Music from In The Hour of Butterflies. This work was an interactive sculpture installation for the LAST Festival (Life, Art, Science, and Technology). Created by the collaborative team of artist Ricardo Rivera, artist Kim Anno, and composers Kristina Dutton and Nathan Clevenger. In collaboration with Dr. Arnaud Martin, professor and researcher at George Washington University’s Department of Biological Sciences.
This work presented the staccato fluttering and slow movements of butterflies in scientific observation. Film footage captured butterflies in captivity and in the process of release. Butterflies such as the painted lady/thistle butterfly are prolific in the U.S., and commonly studied in research laboratories, yet, while seemingly ubiquitous, they are fragile creatures, metamorphosed into adults for only a fleeting matter of weeks. Music was composed as interactive elements commanded by the gesture of the viewer, magnifying the sense of intimacy, wonder, curiosity and fragility.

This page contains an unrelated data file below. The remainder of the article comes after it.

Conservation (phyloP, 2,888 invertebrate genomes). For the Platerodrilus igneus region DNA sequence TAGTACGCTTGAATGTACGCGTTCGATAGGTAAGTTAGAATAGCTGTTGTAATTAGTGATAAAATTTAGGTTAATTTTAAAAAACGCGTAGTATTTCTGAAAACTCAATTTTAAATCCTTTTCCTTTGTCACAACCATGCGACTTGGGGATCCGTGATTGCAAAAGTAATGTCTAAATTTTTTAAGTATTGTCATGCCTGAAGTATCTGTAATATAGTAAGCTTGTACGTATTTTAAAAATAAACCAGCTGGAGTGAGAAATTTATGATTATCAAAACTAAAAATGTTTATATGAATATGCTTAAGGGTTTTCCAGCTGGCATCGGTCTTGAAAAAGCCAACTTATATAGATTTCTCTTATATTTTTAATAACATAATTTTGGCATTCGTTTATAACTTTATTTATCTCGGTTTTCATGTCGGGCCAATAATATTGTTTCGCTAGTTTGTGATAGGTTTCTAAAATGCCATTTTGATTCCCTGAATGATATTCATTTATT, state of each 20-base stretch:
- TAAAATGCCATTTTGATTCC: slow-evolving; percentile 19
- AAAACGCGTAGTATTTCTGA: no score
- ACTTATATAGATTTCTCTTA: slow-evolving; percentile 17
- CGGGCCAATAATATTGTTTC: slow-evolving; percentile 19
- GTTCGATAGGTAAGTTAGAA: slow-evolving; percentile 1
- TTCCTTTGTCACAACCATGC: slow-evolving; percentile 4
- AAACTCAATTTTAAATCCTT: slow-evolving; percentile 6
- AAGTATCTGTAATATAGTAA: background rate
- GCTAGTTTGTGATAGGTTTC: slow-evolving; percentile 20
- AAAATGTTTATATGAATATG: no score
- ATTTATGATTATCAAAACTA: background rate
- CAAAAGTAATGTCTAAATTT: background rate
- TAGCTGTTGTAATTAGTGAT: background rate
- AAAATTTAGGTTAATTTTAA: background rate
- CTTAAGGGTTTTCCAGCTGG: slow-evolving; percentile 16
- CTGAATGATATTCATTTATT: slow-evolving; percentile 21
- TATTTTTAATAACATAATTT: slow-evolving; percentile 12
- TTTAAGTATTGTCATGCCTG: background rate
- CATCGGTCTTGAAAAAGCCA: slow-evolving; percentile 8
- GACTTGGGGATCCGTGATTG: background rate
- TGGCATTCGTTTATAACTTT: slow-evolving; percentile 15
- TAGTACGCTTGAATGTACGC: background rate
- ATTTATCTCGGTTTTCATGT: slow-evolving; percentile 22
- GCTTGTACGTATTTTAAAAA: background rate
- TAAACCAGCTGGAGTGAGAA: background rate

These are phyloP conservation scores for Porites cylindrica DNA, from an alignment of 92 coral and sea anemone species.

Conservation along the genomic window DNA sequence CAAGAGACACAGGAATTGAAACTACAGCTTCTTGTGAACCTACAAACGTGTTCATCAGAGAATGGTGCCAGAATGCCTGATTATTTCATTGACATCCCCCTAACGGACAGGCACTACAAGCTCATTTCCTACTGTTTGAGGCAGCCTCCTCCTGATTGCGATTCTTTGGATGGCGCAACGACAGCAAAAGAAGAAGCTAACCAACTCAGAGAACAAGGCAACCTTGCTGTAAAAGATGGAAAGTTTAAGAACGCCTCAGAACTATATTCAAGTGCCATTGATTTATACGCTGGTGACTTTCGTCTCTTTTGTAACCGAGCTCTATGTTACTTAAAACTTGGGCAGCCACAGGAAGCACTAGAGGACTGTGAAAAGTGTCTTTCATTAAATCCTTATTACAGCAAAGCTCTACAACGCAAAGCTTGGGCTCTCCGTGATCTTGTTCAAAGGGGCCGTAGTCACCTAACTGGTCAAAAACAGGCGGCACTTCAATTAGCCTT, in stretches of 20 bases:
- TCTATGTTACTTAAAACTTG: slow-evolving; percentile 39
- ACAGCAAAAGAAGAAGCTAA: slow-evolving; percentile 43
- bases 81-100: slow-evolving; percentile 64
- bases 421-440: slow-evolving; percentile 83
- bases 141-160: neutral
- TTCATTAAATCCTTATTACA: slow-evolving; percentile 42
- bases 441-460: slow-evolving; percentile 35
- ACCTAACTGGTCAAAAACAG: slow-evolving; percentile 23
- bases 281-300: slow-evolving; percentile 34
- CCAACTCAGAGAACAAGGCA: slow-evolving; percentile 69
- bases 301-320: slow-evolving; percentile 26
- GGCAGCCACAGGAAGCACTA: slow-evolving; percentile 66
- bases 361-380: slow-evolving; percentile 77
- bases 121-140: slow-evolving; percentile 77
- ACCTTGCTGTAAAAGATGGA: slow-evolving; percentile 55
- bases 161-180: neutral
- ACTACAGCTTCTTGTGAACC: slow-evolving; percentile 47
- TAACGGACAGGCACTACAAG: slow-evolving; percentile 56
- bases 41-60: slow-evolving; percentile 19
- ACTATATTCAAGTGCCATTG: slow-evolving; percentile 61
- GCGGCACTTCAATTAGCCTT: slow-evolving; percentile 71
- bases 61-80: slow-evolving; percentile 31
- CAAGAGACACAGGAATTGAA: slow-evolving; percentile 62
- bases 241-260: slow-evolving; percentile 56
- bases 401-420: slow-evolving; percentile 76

The temporal life of the butterfly was presented as an ephemeral sculpture using transparent screens developed by Samsung for research and development, then repurposed as art. The screens were installed inside a tall, enclosed viewing station. The wonder and intimate spectacle of the animal life of a butterfly was experienced when viewers interacted by gesturing in proximity to the translucent screens.